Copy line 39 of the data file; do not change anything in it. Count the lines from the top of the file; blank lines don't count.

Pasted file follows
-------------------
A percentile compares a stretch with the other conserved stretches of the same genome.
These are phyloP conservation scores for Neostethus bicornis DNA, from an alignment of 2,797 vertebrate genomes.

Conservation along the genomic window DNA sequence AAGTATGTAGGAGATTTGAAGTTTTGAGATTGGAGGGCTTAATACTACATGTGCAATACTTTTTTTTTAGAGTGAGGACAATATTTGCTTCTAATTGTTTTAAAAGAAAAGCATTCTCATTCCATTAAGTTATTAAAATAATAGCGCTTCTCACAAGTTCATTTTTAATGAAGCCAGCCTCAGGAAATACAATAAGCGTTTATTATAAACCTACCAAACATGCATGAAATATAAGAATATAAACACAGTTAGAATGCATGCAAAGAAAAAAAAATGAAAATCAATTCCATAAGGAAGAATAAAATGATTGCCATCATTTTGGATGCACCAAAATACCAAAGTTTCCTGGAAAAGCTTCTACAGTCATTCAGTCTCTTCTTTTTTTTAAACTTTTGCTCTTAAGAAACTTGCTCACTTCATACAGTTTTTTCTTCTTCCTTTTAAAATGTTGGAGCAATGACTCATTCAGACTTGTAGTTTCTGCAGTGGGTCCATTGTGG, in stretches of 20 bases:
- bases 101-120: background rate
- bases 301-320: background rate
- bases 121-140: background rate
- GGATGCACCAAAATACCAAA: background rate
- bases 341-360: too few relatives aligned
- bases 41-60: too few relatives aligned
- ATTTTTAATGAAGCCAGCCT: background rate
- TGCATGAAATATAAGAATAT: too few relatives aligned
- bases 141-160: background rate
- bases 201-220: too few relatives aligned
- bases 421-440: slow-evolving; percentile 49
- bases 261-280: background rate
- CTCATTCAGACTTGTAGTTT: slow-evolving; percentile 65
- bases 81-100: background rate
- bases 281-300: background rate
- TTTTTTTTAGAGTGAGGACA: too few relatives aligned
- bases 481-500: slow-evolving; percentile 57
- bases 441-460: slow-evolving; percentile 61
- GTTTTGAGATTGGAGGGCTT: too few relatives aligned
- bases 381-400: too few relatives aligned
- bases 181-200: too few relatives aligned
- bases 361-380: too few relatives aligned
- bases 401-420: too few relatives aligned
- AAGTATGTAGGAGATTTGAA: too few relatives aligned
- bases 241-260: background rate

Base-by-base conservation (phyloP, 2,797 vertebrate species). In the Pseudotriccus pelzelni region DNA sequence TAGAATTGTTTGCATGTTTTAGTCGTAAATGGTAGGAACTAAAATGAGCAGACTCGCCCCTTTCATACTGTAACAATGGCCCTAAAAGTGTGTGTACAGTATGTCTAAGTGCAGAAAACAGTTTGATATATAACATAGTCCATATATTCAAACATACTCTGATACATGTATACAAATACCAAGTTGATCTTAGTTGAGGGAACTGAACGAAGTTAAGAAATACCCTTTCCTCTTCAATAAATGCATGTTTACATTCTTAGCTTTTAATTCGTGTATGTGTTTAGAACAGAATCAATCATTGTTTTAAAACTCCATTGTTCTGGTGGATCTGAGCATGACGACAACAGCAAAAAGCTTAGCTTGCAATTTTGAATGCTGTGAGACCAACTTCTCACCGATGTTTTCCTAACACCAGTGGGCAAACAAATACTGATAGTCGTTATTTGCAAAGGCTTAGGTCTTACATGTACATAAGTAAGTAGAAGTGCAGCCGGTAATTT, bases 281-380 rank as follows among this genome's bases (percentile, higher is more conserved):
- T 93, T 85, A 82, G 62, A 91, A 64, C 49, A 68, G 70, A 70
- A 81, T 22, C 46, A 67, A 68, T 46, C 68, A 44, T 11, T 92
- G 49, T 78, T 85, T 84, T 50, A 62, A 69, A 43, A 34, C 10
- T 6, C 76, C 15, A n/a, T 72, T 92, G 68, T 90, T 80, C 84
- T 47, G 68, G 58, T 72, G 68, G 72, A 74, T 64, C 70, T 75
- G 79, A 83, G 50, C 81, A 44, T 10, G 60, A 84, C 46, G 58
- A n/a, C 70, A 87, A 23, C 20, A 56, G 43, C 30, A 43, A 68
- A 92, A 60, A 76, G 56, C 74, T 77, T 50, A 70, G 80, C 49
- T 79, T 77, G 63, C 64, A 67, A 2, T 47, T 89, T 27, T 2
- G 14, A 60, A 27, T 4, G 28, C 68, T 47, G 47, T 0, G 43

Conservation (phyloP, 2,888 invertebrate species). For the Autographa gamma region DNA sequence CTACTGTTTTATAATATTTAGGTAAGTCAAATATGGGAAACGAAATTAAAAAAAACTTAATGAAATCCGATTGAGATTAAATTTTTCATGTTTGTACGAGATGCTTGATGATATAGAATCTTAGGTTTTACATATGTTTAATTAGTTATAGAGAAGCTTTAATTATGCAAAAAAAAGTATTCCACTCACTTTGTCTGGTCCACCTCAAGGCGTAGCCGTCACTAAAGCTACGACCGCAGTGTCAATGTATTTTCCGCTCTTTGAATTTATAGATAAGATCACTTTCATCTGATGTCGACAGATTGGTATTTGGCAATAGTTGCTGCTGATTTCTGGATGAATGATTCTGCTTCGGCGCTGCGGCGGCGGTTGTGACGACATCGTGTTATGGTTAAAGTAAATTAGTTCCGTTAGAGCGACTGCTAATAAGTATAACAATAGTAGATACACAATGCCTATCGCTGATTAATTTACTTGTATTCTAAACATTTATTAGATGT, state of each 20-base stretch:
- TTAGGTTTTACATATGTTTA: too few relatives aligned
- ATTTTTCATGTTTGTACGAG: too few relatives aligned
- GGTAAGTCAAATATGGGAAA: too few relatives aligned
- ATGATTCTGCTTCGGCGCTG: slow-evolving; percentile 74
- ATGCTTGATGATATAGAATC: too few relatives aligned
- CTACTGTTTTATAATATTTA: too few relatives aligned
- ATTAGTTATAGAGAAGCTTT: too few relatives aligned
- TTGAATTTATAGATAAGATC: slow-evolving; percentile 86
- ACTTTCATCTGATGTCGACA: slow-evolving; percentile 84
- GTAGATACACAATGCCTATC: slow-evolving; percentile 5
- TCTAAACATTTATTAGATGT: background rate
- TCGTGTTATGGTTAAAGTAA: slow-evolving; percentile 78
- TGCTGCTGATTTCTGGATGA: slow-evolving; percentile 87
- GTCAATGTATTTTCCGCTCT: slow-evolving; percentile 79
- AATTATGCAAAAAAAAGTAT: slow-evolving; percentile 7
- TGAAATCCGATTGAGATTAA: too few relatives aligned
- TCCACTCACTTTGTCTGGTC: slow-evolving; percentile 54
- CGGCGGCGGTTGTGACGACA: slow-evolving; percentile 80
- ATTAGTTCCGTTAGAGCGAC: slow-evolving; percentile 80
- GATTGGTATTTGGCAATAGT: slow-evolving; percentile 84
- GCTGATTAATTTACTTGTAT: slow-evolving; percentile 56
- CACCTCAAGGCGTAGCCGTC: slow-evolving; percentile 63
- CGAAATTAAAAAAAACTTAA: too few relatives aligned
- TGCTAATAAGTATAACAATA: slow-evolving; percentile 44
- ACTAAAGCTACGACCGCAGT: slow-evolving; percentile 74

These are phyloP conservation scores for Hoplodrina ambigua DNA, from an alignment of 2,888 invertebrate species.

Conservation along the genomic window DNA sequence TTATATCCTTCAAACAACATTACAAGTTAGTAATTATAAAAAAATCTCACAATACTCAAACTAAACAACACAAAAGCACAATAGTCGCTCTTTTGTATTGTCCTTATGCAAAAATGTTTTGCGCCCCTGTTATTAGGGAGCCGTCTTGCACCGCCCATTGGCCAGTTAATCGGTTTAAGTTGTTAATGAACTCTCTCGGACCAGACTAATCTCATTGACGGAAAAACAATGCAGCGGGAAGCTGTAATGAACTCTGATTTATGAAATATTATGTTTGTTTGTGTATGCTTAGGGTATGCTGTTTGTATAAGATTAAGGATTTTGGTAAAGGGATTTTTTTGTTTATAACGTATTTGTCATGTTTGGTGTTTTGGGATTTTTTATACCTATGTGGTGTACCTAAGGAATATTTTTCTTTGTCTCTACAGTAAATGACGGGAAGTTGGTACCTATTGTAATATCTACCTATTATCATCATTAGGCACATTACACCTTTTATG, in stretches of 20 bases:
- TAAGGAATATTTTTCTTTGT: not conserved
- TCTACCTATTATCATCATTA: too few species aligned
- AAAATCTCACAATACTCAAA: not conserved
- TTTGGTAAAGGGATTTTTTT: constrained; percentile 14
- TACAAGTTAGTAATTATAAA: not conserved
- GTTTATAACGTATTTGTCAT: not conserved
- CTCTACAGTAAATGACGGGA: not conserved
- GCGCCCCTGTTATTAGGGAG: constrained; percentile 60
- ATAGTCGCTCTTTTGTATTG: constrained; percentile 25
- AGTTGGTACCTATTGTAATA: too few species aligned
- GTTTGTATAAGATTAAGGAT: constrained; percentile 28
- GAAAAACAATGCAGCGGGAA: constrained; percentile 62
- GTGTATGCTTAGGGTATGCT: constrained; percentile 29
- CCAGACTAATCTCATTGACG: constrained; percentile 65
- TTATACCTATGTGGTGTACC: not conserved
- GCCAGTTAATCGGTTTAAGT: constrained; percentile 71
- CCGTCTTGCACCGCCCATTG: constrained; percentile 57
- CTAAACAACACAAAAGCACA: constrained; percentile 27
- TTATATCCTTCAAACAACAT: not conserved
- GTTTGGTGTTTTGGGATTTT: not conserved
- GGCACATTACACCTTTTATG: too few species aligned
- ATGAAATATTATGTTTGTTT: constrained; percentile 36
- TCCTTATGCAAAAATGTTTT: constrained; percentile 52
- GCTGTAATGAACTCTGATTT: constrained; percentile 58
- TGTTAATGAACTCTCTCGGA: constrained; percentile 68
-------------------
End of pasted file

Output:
- G 14, A 60, A 27, T 4, G 28, C 68, T 47, G 47, T 0, G 43